Everyone needs a hobby. Hobbies are healthy things. I’ve got a couple that I enjoy cramming into what little spare time I have. But alongside Brabus’ core tuning business, their hobby makes normal automotive pastimes look a bit silly. Their leisure time activity is Brabus Classic.
The new venture started a bit like the main business itself, almost inadvertently. As with Bodo Buschmann’s original hot Merc attracting attention in the late ’70s and evolving into the tuning powerhouse of today, so Brabus Classic came about after the company were asked by regular customers if they could also take a look at their vintage Mercs if they had a moment.
A couple of projects later, and what had started as a favour to certain clients quite obviously showed the potential for something much bigger. Now Brabus Classic takes up the main triple-height atrium extension in the heart of the Brabus facility, and when you get up high the dizzying effect isn’t just from altitude.
Now the department deals with every aspect of restoring *any* Mercedes-Benz, young or old, from engine work and interior refits to complete bare-metal restorations.
Oh, and it seems to have accidentally expanded a bit from just Mercedes to some scarlet machinery as well. It just sort of happens, you see…
To an extent it just seems like an excuse to have a revolving collection of beautiful cars, though there’s admittedly no reluctance when it comes to selling on stock. All of the non client projects are for sale.
This is quite a change: Brabus Classic don’t just deal with cars brought into them, but also actively seek out special cars to buy, restore and then offer for sale. They’ve tracked down an SLC with only 8,000km on the clock and a 380SL with just 3,800km for instance.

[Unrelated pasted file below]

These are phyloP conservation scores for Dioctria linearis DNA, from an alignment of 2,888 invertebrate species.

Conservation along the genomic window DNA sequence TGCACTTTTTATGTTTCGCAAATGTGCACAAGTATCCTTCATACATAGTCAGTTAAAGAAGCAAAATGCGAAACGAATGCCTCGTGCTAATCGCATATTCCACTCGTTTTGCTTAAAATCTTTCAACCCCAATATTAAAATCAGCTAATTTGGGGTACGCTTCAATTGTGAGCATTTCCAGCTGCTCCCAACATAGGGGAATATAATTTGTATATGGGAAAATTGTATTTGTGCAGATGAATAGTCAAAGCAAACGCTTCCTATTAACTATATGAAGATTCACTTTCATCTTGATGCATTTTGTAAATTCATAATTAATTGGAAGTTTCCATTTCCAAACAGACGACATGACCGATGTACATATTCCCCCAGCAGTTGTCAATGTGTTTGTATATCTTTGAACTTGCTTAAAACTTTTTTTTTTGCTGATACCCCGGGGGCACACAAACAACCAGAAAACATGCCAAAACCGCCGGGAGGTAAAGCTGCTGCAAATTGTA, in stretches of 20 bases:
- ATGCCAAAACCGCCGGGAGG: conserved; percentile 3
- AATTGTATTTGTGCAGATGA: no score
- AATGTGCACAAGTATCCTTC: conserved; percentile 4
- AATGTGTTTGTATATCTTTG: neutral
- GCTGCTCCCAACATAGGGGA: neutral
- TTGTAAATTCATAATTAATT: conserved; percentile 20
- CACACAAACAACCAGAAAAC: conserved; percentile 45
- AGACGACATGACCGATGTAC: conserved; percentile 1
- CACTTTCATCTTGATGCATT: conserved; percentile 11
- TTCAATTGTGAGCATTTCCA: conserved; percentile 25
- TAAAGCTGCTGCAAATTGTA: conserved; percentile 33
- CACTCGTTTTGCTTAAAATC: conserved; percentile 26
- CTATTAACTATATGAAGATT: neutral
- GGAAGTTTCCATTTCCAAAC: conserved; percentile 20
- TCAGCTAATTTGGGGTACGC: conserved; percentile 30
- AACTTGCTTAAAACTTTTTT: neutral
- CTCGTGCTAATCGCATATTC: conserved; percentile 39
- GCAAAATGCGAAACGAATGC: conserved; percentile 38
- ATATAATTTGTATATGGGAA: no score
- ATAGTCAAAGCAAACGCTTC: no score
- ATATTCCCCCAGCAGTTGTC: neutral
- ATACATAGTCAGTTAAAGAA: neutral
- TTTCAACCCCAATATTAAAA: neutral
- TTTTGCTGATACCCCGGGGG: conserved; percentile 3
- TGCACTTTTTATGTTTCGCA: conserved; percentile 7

The appetite for classics have increased immeasurably in recent years, with vintage cars becoming one of the few sound investments for those with considerable disposable income and a passion for the automobile.Gallery or workshop?
There’s no point asking if there’s a price list. When you see the cars that are here, it’s a given that phenomenal costs are involved.
But the results are cars that look like they’ve just rolled off the factory production line. Only better.
The typical task will be a restoration to original specification, but modern materials and consumables give these beautiful machines new, extended leases of life. Everything gleams and sparkles like new.
The burnished copper fuel lines give the engines even more of a work of art feel: all the original specifications are followed, maintaining purity of aesthetic but instilling these engines with far more efficiency and reliability.
Even the trays of washers looked amazing, like boxes of jewellery. This was an art gallery as much as a workshop.
It was hard to believe that I was looking at a typical scene in Brabus Classic. Despite the heritage of the cars, nothing looked old. Where was the oil, the rust, the peeling paint?! That side of the business is banished to the back rooms: the main area is all about restoring beauty. History is brought back to life: ’50s black and white now in 21st century technicolor.
Brabus Classic use as many parts from the original car as possible, deliberately replacing only perishable items or those parts which are beyond saving; everything else is either restored or painstakingly recreated.
There are no shortcuts taken. Normally cars will be stripped, acid dipped and undercoated prior to rebuilding, though the direction of the restoration does depend on customer choice.